Artist-led initiatives and cultural value/s in the contemporary art sector in Britain from 1990s to the present
Yesterday I announced that I’ve been awarded the Amanda Burton Scholarship to allow me to undertake PhD research within the School of Fine Art, History of Art and Cultural Studies at the University of Leeds. Here are some brief initial thoughts on the shape of that research into the artist-led initiatives (art spaces, roving curatorial enterprises, publishing, activism, alternative models for art education etc) that have been one of the key features of contemporary visual arts practice in Britain over recent decades.
Given this pivotal role within the art ecology (for example, the obvious support that they give to early career artists through the provision of studio space and exhibition opportunities post graduation), I have for a long time found it frustrating that there has been remarkably little in the way of systematic and critical analysis of artist-led activities. It’s difficult to find anything that considers their structures and formation, or aims to evaluate their effects and place within the increasingly commercialized and centralised administration of contemporary art.
It has been a full decade since ‘Measuring the Experience’, Susan Jones’ important research paper on the scope and value of artist-led projects, was published and there have been material changes to the sector since then. And although it’s encouraging to see artist-led organisations engaging in collaborative research on the subject (for example Eastside Projects recently offered a fully-funded PhD at Birmingham City University for a researcher to look at ‘Making Art Public: Expanding the Role of the Artist-led Space’), there is still much to do to ensure that a consideration of the artist-led sector makes its way into some key current debates, through agencies such as Arts Council England, the Arts and Humanities Research Council, Culture Forum North or the Creative Industries Federation, to name a few.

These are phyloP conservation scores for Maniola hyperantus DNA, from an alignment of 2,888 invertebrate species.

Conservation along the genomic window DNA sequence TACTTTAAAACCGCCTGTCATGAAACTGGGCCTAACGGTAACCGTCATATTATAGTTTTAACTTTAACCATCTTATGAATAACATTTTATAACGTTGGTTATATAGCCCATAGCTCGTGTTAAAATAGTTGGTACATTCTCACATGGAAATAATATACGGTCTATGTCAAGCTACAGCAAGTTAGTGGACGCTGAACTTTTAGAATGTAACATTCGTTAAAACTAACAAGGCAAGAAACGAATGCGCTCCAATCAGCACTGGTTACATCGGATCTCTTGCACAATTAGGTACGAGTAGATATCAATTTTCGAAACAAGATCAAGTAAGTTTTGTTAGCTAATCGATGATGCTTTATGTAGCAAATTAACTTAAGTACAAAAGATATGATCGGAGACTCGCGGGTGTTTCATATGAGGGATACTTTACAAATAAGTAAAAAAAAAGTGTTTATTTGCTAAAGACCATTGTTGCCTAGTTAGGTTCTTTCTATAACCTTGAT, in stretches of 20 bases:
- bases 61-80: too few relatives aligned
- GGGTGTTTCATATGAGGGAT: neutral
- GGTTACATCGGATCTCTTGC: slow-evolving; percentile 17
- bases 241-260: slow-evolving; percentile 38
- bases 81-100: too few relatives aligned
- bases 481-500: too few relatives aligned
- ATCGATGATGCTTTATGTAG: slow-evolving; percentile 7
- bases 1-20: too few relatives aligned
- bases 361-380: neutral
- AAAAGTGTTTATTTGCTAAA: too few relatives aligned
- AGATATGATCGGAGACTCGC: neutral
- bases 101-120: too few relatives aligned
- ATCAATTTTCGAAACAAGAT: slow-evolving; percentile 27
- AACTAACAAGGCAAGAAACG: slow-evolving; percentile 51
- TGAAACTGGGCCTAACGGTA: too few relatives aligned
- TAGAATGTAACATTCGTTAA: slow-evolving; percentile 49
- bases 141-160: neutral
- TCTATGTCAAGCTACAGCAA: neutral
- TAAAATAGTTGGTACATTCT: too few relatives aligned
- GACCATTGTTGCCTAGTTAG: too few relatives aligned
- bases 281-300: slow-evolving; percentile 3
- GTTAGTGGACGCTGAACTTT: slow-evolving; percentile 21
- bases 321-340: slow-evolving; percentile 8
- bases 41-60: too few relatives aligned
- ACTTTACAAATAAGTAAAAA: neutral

The AHRC’s Cultural Value Project (2013-15) looked into the question of why the arts and culture matter, and how their effects on individuals and society are captured. The project’s final report, ‘Understanding the value of arts & culture’, was published in March 2016. This drew on 70 pieces of original research which collectively made up the Cultural Value Project, along with critical reviews of the literature on cultural value, and specialist workshops. Whilst the report cites research on the voluntary or amateur arts, it has nothing specific to say on the artist-led sector. Its 32 pages of references to works cited within the report contain very little of relevance: only two such reports are cited, and both of these relate more specifically to the role of artists in regeneration and the built environment.